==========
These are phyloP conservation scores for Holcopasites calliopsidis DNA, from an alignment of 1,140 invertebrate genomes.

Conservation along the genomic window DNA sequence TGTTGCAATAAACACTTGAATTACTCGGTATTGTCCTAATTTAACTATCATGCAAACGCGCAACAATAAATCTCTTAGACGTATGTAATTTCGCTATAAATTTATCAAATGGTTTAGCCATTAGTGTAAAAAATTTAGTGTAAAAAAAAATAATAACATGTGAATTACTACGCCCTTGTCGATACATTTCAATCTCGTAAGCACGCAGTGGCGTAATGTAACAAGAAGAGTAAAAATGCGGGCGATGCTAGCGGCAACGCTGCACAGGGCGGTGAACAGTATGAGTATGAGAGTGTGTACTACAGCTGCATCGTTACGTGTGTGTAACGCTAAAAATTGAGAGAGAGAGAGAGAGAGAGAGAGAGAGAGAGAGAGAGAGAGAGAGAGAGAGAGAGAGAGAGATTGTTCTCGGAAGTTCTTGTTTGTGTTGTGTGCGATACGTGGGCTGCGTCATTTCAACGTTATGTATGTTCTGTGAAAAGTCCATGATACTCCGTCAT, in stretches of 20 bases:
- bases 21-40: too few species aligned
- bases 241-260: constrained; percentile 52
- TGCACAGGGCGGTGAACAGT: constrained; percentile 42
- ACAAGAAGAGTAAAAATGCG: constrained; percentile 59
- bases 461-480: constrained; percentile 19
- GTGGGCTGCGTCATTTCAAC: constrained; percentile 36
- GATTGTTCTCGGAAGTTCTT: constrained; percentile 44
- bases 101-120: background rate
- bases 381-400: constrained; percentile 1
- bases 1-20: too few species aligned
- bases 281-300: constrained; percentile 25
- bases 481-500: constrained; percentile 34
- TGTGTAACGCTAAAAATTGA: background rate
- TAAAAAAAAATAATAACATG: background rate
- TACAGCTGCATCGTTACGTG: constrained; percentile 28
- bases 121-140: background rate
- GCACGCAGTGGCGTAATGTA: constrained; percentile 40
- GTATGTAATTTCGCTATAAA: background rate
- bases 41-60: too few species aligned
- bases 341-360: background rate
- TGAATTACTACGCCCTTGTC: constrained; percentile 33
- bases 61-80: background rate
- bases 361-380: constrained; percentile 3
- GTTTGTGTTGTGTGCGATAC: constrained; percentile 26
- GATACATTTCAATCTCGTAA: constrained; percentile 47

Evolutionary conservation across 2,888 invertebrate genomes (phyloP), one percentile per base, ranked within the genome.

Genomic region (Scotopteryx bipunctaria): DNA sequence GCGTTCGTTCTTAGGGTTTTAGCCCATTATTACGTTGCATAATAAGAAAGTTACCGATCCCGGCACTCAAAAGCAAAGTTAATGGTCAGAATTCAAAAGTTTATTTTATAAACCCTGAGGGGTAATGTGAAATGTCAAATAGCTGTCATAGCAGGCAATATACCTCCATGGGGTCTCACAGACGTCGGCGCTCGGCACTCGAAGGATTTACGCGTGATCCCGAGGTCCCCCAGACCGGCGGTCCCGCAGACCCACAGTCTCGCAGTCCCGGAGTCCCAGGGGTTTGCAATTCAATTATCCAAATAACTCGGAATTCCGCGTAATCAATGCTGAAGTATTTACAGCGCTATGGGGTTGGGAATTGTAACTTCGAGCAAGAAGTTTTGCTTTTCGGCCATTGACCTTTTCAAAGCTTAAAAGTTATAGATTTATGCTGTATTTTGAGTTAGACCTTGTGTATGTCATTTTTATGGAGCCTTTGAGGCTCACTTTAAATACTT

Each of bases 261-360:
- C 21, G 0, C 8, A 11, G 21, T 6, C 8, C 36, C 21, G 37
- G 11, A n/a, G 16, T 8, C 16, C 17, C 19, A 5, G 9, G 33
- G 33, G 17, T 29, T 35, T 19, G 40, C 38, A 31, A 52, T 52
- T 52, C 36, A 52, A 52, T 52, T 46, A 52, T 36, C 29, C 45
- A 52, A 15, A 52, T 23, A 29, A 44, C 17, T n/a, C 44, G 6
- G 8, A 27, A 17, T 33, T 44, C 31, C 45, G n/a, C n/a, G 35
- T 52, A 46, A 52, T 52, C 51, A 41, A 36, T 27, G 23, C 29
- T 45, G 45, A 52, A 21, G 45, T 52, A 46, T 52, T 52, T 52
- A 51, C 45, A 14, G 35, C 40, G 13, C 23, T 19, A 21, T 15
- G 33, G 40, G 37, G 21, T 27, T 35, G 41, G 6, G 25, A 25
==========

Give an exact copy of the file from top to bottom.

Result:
These are phyloP conservation scores for Holcopasites calliopsidis DNA, from an alignment of 1,140 invertebrate genomes.

Conservation along the genomic window DNA sequence TGTTGCAATAAACACTTGAATTACTCGGTATTGTCCTAATTTAACTATCATGCAAACGCGCAACAATAAATCTCTTAGACGTATGTAATTTCGCTATAAATTTATCAAATGGTTTAGCCATTAGTGTAAAAAATTTAGTGTAAAAAAAAATAATAACATGTGAATTACTACGCCCTTGTCGATACATTTCAATCTCGTAAGCACGCAGTGGCGTAATGTAACAAGAAGAGTAAAAATGCGGGCGATGCTAGCGGCAACGCTGCACAGGGCGGTGAACAGTATGAGTATGAGAGTGTGTACTACAGCTGCATCGTTACGTGTGTGTAACGCTAAAAATTGAGAGAGAGAGAGAGAGAGAGAGAGAGAGAGAGAGAGAGAGAGAGAGAGAGAGAGAGAGAGAGATTGTTCTCGGAAGTTCTTGTTTGTGTTGTGTGCGATACGTGGGCTGCGTCATTTCAACGTTATGTATGTTCTGTGAAAAGTCCATGATACTCCGTCAT, in stretches of 20 bases:
- bases 21-40: too few species aligned
- bases 241-260: constrained; percentile 52
- TGCACAGGGCGGTGAACAGT: constrained; percentile 42
- ACAAGAAGAGTAAAAATGCG: constrained; percentile 59
- bases 461-480: constrained; percentile 19
- GTGGGCTGCGTCATTTCAAC: constrained; percentile 36
- GATTGTTCTCGGAAGTTCTT: constrained; percentile 44
- bases 101-120: background rate
- bases 381-400: constrained; percentile 1
- bases 1-20: too few species aligned
- bases 281-300: constrained; percentile 25
- bases 481-500: constrained; percentile 34
- TGTGTAACGCTAAAAATTGA: background rate
- TAAAAAAAAATAATAACATG: background rate
- TACAGCTGCATCGTTACGTG: constrained; percentile 28
- bases 121-140: background rate
- GCACGCAGTGGCGTAATGTA: constrained; percentile 40
- GTATGTAATTTCGCTATAAA: background rate
- bases 41-60: too few species aligned
- bases 341-360: background rate
- TGAATTACTACGCCCTTGTC: constrained; percentile 33
- bases 61-80: background rate
- bases 361-380: constrained; percentile 3
- GTTTGTGTTGTGTGCGATAC: constrained; percentile 26
- GATACATTTCAATCTCGTAA: constrained; percentile 47

Evolutionary conservation across 2,888 invertebrate genomes (phyloP), one percentile per base, ranked within the genome.

Genomic region (Scotopteryx bipunctaria): DNA sequence GCGTTCGTTCTTAGGGTTTTAGCCCATTATTACGTTGCATAATAAGAAAGTTACCGATCCCGGCACTCAAAAGCAAAGTTAATGGTCAGAATTCAAAAGTTTATTTTATAAACCCTGAGGGGTAATGTGAAATGTCAAATAGCTGTCATAGCAGGCAATATACCTCCATGGGGTCTCACAGACGTCGGCGCTCGGCACTCGAAGGATTTACGCGTGATCCCGAGGTCCCCCAGACCGGCGGTCCCGCAGACCCACAGTCTCGCAGTCCCGGAGTCCCAGGGGTTTGCAATTCAATTATCCAAATAACTCGGAATTCCGCGTAATCAATGCTGAAGTATTTACAGCGCTATGGGGTTGGGAATTGTAACTTCGAGCAAGAAGTTTTGCTTTTCGGCCATTGACCTTTTCAAAGCTTAAAAGTTATAGATTTATGCTGTATTTTGAGTTAGACCTTGTGTATGTCATTTTTATGGAGCCTTTGAGGCTCACTTTAAATACTT

Each of bases 261-360:
- C 21, G 0, C 8, A 11, G 21, T 6, C 8, C 36, C 21, G 37
- G 11, A n/a, G 16, T 8, C 16, C 17, C 19, A 5, G 9, G 33
- G 33, G 17, T 29, T 35, T 19, G 40, C 38, A 31, A 52, T 52
- T 52, C 36, A 52, A 52, T 52, T 46, A 52, T 36, C 29, C 45
- A 52, A 15, A 52, T 23, A 29, A 44, C 17, T n/a, C 44, G 6
- G 8, A 27, A 17, T 33, T 44, C 31, C 45, G n/a, C n/a, G 35
- T 52, A 46, A 52, T 52, C 51, A 41, A 36, T 27, G 23, C 29
- T 45, G 45, A 52, A 21, G 45, T 52, A 46, T 52, T 52, T 52
- A 51, C 45, A 14, G 35, C 40, G 13, C 23, T 19, A 21, T 15
- G 33, G 40, G 37, G 21, T 27, T 35, G 41, G 6, G 25, A 25